Please Sir, Can we have some more?

This year, Southville’s Tobacco Factory Theatre is offering up the Charles Dickens classic ‘Oliver Twist’ as their festive family show. But only the foolish theatre goer would turn up expecting a performance that was true to the original book. This is the Tobacco Factory Theatre after all!

Relocating the story from the grimy streets of Victorian London to the, well, slightly less grimy streets of modern day Bedminster, writer Adam Peck brings extra heart, warmth and magic to this timely tale. While ‘Oliver Twist’ isn’t set at Christmas that doesn’t make the show any less sparkly. Between the feelgood message, the sense of community and the importance of family (whatever shape that family might take), this new version of the story is really something for South Bristol to be proud of. 

And South Bristol is really at the heart of this tale. Artistic Director Heidi Vaughan has pointedly cast most of the performers for this show from our area, and Bedminster and East Street are at the heart of the action. Pointedly, it’s only when Oliver (played beautifully by Defender Nyanhete, who has the most expressive eyes) ventures north to Clifton that his world turns upside down.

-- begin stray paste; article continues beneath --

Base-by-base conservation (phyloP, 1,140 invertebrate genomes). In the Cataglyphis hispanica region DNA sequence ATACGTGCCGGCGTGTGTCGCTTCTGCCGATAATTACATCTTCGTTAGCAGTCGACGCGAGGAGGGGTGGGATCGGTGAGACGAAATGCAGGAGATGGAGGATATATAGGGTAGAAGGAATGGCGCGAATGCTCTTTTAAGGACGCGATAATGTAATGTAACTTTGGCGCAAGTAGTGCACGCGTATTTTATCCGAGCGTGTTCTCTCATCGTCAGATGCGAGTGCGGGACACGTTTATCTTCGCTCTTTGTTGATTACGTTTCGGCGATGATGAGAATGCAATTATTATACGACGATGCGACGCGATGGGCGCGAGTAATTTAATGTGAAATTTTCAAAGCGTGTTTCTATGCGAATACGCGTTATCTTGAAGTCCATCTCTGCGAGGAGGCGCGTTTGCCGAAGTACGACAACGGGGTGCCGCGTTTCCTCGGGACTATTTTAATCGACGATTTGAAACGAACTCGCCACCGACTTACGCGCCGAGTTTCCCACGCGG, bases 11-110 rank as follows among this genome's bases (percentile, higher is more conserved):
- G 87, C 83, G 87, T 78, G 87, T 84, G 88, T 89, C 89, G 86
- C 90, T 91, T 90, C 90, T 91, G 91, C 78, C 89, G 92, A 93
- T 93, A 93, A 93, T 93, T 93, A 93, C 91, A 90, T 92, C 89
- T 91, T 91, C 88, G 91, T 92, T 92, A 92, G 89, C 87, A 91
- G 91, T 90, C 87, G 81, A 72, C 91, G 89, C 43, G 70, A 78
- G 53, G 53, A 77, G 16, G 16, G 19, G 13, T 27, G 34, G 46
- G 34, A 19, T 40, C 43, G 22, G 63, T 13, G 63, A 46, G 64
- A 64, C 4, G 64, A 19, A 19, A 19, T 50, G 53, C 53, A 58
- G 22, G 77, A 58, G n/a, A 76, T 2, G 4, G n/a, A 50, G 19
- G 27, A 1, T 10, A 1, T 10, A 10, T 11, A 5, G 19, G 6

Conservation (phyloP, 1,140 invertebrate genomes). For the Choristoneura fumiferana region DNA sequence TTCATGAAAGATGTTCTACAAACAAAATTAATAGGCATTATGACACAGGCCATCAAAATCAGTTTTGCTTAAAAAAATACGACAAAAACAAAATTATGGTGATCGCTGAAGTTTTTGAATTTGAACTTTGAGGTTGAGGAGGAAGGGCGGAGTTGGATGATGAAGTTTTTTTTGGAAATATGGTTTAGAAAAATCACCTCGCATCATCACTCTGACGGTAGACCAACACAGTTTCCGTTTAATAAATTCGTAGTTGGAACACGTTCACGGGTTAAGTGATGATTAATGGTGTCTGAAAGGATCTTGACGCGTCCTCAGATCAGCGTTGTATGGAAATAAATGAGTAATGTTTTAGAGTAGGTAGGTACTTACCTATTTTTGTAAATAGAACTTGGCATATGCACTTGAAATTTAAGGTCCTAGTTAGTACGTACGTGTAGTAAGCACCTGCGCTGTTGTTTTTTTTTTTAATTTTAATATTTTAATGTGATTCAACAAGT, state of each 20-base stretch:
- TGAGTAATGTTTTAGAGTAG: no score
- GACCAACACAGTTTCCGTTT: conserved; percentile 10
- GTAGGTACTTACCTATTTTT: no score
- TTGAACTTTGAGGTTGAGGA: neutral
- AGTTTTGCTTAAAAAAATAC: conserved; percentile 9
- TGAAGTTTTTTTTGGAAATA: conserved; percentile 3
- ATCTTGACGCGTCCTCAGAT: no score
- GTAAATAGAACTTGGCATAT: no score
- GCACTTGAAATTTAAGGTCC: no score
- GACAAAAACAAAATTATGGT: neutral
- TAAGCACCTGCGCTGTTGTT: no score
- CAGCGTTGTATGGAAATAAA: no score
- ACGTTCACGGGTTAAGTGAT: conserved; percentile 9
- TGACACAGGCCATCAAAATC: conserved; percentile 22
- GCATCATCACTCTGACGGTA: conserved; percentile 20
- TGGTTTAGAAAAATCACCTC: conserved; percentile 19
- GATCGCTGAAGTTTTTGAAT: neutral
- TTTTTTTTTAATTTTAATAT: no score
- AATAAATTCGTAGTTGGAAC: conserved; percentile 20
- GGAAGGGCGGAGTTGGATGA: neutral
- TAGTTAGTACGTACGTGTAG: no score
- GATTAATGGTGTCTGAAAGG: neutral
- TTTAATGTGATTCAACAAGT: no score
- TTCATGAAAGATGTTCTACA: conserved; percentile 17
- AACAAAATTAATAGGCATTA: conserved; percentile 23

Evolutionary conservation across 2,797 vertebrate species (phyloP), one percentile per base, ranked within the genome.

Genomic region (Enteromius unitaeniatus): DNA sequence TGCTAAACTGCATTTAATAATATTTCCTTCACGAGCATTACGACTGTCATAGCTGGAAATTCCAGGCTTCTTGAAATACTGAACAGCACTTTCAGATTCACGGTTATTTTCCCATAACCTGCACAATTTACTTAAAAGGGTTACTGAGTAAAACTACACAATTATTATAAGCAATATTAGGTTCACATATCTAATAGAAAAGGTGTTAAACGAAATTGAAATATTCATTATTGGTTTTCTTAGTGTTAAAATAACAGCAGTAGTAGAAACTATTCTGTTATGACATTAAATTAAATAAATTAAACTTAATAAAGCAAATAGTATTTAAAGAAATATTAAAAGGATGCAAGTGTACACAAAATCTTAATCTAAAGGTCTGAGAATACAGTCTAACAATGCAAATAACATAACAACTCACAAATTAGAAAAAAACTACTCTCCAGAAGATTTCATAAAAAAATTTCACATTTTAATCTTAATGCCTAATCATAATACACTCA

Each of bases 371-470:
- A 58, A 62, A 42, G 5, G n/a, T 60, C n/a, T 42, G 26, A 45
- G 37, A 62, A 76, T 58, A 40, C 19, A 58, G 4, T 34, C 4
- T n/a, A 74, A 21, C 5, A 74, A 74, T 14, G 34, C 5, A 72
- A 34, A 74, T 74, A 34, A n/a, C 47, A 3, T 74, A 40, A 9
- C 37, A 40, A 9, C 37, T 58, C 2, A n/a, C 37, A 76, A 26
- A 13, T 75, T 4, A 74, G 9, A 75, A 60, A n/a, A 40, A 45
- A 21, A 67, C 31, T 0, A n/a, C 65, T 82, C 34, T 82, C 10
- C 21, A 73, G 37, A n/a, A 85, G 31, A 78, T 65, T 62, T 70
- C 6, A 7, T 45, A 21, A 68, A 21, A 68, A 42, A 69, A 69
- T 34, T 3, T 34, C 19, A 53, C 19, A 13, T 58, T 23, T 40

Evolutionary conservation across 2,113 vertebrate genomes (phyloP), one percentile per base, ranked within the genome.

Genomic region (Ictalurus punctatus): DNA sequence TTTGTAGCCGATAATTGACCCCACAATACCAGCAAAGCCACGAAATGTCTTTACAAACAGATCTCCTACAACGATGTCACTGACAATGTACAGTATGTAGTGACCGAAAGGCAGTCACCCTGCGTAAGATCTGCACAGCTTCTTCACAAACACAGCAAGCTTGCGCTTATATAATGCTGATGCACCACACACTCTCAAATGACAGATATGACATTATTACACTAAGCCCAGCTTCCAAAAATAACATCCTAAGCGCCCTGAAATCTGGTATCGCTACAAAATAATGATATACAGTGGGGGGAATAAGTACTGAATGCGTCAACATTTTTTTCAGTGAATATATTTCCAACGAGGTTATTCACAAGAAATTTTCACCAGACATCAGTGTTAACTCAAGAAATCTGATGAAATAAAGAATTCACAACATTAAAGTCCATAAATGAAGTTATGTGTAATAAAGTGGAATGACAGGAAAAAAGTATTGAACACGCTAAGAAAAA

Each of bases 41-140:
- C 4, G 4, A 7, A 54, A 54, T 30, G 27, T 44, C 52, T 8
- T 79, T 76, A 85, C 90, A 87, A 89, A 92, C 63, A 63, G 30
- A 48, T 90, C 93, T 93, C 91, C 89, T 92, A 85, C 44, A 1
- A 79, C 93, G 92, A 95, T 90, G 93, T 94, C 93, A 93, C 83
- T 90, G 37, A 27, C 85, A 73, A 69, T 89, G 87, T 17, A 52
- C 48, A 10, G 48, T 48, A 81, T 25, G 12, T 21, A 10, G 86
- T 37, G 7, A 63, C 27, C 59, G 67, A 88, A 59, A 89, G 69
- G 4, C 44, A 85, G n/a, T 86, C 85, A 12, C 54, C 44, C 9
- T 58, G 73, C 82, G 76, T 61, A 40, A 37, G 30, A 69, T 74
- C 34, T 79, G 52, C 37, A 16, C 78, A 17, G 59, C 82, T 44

Alongside Defender, the cast here are really spot on. Our resident villain Fagin is played to perfection by Beverly Rudd, who quickly has the audience eating out of the palm of her grubby little hand. While Tom Fletcher is a fantastic comic actor in the many roles he assumes here, flitting with ease between the wily Dodger, the knowing Martha and conniving Monks, and ending up dropping more than a few sneaky jokes about how familiar they all look. 

A special nod should also go to Shiquerra Roberston Harris for her moving turn as Oliver’s mother Agnes, and her dual role as the conflicted but kindly Nancy, who is torn between doing bad things (as demanded by Bill Sykes – played by Dan Gaisford) and doing the right thing (as suggested by Catherine – played by Alice Barclay). 

Katie Sykes’ set is simple but effective, and the live on-stage music from Alex Hearne puts a subtle electro-magic spin on the whole shebang. 

All in all? ‘Oliver Twist’ is easily one of the finest festive productions this reviewer has seen in several years and you’d be wise to get yourself a ticket quick sharp. 

Jane Williams